CAYMAN ISLANDS UPDATE: Here’s some news gleaned on my trip this week, on various topics.
Diving: Conditions are good. The West Bay sites are showing signs of over-diving, but the North End sites were terrific — I saw two turtles that were both gigantic — well over four feet, as far as I could tell, and much bigger than I’ve seen before — and there were lots of eagle rays, lobsters, etc. Lots of tarpon, too. Water temps were nice, a consistent 82 degrees. A bit of murkiness, especially on the West side: People attribute that to runoff from the rather widespread construction. (Earlier discussion, for comparison, here. Also here.) Overall, I feel that the Caymans have done a pretty good job of balancing development against the environment, but that lately they seem to have leaned too far in the direction of development and short-term moneymaking. Which brings us to. . .
Economics. It’s the slow season, of course, but by all accounts business is off compared to recent years, and restaurants, bars, etc. all seemed kind of empty. (Waiters/waitresses seemed especially grateful for tips, too). A couple of hotels are actually closed. The level of cruise-ship traffic was the lowest I’ve ever seen. I don’t know how the banking business is going, but the recession has definitely hit the parts of the island economy that you can see.
Interestingly, the Cayman government is trying to reduce dependency on foreign energy. They’re looking at possibly setting up wind-power farms on the East End (least-settled, most windy). Cayman is kind of marginal for wind power, as Cuba blocks the trades to a degree, but with electrical generating costs — using imported natural gas — at 20 cents per kilowatt, it’s probably still viable. They’re looking at solar, too. Power is very important there, since all their water comes from desalination.
A top priority (other than immigration — see below) in the elections last month was getting Cayman off the OECD gray list for “tax havens.” The whole tax-haven kerfuffle is silly (here’s one discussion, and see more here) but the Caymanians are upset about being on the list. Part of this is national pride, but more of it is economics.
Immigration: As I think I’ve noted here before, the Cayman Islands have a rather restrictive immigration policy. Most of their economy is run by immigrants, mostly from the U.S. and Britain, and a lot of Commonwealth countries. (The Islands have a population of just over 50,000 people, only about half of whom are actually Caymanians). The rule is that you can get a work visa for seven years, but that after that, except in rare cases, you have to leave. I’m actually somewhat sympathetic with that — I can see why the Cayman natives feel they could easily be swamped by outsiders in their own country, and why they don’t want a huge class of permanent non-citizen residents, either. On the other hand, it’s pretty hard on a lot of people who come there and settle in, for whom a move is an uprooting. Last months’ elections saw the incumbent People’s Progressive Movement — which had been pretty hardline on immigration — ousted by the United Democratic Party, which is expected to take a softer line. It’s a tough issue. Much of the tourist industry is run by outsiders — you seldom see a native Caymanian in the dive operations or other water sport businesses — and so is most of the banking industry. Between them, they account for most of the Caymans’ GDP. I was told that enough immigrants have become citizens that their votes probably swung the election against the PPM. The Cayman labor market is interesting: Lots of Jamaicans come over to do the jobs Caymanians won’t do at the bottom end (hotel maids, security guards, etc.) while expats come in for the high-end banking, accounting, and legal jobs that Caymanians mostly can’t do, because a country with a native population roughly equivalent to that of Maryville, Tennessee just isn’t going to produce that much top executive talent.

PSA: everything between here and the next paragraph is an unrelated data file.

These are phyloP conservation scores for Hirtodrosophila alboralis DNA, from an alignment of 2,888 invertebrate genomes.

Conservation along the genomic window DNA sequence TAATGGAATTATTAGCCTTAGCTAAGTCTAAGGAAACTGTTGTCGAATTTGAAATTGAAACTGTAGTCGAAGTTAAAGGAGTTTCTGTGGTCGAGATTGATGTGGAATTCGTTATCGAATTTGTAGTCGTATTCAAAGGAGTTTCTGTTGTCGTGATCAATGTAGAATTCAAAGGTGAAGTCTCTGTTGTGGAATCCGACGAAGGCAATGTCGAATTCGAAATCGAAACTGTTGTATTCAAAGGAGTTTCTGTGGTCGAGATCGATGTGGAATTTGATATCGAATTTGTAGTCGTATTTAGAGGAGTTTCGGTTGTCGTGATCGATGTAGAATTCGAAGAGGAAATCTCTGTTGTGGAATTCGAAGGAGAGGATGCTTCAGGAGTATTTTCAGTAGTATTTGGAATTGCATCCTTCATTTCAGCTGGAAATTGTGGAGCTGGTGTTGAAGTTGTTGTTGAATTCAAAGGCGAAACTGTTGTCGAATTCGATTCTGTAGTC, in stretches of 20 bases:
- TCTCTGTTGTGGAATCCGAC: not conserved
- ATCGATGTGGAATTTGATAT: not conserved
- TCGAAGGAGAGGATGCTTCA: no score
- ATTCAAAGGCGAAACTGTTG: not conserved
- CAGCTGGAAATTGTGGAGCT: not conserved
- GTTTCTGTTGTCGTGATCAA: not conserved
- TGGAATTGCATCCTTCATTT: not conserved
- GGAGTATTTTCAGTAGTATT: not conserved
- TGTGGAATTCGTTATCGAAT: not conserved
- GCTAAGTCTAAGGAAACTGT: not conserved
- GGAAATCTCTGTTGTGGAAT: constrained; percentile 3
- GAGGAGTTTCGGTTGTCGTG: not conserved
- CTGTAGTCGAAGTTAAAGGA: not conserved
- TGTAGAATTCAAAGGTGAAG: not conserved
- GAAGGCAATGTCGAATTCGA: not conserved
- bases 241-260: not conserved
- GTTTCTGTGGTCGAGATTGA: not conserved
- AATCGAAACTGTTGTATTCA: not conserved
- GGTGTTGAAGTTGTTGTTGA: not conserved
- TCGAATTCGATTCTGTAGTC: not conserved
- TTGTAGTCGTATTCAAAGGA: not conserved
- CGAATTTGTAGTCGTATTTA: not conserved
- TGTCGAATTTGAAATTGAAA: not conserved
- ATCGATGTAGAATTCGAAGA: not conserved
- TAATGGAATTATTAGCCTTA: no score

Dolphins: A big issue over the past few years was the opening of dolphin attractions, and now — despite a lot of local opposition — they have two. The dolphins are imported (you don’t generally find them in the waters around Grand Cayman) and are there basically to squeeze money from the cruise-ship crowd. Many locals think that it’s inhumane to keep them in captivity (one facility keeps them in something not much better than a swimming pool) and think that they shouldn’t be a marine attraction when they’re not really native to the waters anyway. Despite a campaign, however, they’re there now.
The Caymans have the highest standard of living in the Caribbean, and they do a pretty good job of running the place. I’ve been going there since 1986 and I’ve always been impressed with them. My own sense, though, is that they’re overdeveloping (especially since Hurricane Ivan, when I think the post-disaster need for cash led to a lot of stuff being permitted all at once) and that a more measured approach over the past few years might have been better.
And to see what it’s all about, check out these photos.